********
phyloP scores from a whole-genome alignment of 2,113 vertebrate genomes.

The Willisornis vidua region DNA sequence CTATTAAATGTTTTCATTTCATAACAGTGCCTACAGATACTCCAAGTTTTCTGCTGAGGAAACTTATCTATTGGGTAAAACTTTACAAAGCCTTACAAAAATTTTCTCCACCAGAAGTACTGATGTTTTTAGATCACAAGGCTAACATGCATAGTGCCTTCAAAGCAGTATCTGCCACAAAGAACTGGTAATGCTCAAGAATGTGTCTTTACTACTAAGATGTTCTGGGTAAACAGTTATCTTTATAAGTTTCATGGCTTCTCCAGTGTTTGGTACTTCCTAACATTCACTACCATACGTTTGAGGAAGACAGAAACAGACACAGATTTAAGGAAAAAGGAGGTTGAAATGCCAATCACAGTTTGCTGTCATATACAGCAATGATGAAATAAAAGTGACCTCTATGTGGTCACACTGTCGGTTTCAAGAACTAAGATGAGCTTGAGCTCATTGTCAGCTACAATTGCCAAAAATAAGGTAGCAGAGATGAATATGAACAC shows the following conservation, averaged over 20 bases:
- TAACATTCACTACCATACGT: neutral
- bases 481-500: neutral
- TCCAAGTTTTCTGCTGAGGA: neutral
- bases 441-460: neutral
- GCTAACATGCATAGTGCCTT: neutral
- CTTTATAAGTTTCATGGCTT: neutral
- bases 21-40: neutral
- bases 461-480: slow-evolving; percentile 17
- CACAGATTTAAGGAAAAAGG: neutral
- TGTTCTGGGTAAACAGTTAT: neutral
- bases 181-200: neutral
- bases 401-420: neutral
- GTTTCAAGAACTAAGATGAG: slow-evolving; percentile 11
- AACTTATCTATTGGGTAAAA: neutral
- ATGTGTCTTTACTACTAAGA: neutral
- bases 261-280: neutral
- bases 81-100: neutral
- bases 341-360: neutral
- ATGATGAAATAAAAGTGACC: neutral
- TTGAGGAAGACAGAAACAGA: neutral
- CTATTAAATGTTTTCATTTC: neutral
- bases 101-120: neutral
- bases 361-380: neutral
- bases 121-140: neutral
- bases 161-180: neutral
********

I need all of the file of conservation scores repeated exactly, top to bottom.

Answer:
phyloP scores from a whole-genome alignment of 2,113 vertebrate genomes.

The Willisornis vidua region DNA sequence CTATTAAATGTTTTCATTTCATAACAGTGCCTACAGATACTCCAAGTTTTCTGCTGAGGAAACTTATCTATTGGGTAAAACTTTACAAAGCCTTACAAAAATTTTCTCCACCAGAAGTACTGATGTTTTTAGATCACAAGGCTAACATGCATAGTGCCTTCAAAGCAGTATCTGCCACAAAGAACTGGTAATGCTCAAGAATGTGTCTTTACTACTAAGATGTTCTGGGTAAACAGTTATCTTTATAAGTTTCATGGCTTCTCCAGTGTTTGGTACTTCCTAACATTCACTACCATACGTTTGAGGAAGACAGAAACAGACACAGATTTAAGGAAAAAGGAGGTTGAAATGCCAATCACAGTTTGCTGTCATATACAGCAATGATGAAATAAAAGTGACCTCTATGTGGTCACACTGTCGGTTTCAAGAACTAAGATGAGCTTGAGCTCATTGTCAGCTACAATTGCCAAAAATAAGGTAGCAGAGATGAATATGAACAC shows the following conservation, averaged over 20 bases:
- TAACATTCACTACCATACGT: neutral
- bases 481-500: neutral
- TCCAAGTTTTCTGCTGAGGA: neutral
- bases 441-460: neutral
- GCTAACATGCATAGTGCCTT: neutral
- CTTTATAAGTTTCATGGCTT: neutral
- bases 21-40: neutral
- bases 461-480: slow-evolving; percentile 17
- CACAGATTTAAGGAAAAAGG: neutral
- TGTTCTGGGTAAACAGTTAT: neutral
- bases 181-200: neutral
- bases 401-420: neutral
- GTTTCAAGAACTAAGATGAG: slow-evolving; percentile 11
- AACTTATCTATTGGGTAAAA: neutral
- ATGTGTCTTTACTACTAAGA: neutral
- bases 261-280: neutral
- bases 81-100: neutral
- bases 341-360: neutral
- ATGATGAAATAAAAGTGACC: neutral
- TTGAGGAAGACAGAAACAGA: neutral
- CTATTAAATGTTTTCATTTC: neutral
- bases 101-120: neutral
- bases 361-380: neutral
- bases 121-140: neutral
- bases 161-180: neutral